Domestic violence on ascendancy  

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A cross-section of Ghanaians have expressed worry over the alarming rate of domestic violence in the country.

Consequently, they called on the authorities to help put measures in place to curb the menace.

In an interview with Today a 33-year-old mother of two, Alima Musah, complained about how her husband often beats her.

She subsequently showed some scars as a result of the persistent beatings.

According to her, she could not report her husband to the police because she wants to keep her marriage.

“If you feel your husband is abusing you, go to your parents but don’t let the police arrest him. We don’t do that. It breaks the relationship,” she advised.

However, a business man at the Makola Market, Majeed Zakaria, condemned men who beat their wives at any least provocation.

“I have never abused my wife and I will not try that because it is inhuman and people who do that must be brought to book to serve as deterrent to others,” he stressed.

In this regard, he advised spouses who are being abused to report to the right authorities, and stop solving the issues at home.

Another business man in Accra, George Adarkwah, explained that “violence is a threat to all women in our society.”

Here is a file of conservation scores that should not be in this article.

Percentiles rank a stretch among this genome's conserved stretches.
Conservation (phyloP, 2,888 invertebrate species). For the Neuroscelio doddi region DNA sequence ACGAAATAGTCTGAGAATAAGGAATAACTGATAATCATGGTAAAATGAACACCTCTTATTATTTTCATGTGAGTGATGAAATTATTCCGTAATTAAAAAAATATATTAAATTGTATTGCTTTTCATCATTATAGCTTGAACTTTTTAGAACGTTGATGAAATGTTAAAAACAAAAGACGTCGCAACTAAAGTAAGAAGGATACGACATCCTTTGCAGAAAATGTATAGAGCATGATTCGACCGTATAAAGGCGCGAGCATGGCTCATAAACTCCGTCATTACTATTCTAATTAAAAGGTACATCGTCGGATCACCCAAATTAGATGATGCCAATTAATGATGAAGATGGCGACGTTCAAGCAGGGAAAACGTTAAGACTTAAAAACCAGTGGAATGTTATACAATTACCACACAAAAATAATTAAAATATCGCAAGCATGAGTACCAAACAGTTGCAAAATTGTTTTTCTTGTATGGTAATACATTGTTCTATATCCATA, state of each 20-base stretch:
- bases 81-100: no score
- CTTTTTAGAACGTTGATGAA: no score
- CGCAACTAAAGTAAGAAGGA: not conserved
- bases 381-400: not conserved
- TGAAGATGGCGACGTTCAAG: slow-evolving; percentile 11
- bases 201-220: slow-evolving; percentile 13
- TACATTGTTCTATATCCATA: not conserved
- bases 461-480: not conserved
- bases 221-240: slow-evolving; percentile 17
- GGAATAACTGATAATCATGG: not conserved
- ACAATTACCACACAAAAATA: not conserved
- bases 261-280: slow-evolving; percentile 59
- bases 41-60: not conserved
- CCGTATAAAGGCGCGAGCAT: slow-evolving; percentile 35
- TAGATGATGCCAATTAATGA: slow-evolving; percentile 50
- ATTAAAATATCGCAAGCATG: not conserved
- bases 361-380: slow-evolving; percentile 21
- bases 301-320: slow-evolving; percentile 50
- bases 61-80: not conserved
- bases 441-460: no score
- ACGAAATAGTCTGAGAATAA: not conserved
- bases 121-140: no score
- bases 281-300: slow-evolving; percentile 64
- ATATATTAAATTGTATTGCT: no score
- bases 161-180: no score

In his opinion, women and men have equal status under the law.

“Many believe that violence at home is a family affair and should be dealt with in the home. Too often we turn our heads when we know that a woman is being abused. That silence is as dangerous as the abuse itself. By ignoring violence, we are putting every woman we know at risk,” he added.

A research conducted by the Institute of Development Studies (IDS) and Ghana Statistical Services and Associates, found out that 28 per cent of women and 20 per cent of men in Ghana experienced domestic violence in the last 12 months.

The most common form of domestic violence reported by women was economic violence (for example, denial of food or money for household expenses or denial of the right to work), followed by social violence, psychological violence, physical violence and sexual violence.

And in the case of men it emerged out of the report that they suffered psychological violence, social violence, economic violence, physical violence and sexual violence.

Nearly one in three women and one in five men experience domestic violence in Ghana with more young people at risk.

 

Source: Ghana/todaygh.com/Elizabeth Amarfio, Intern, GIJ

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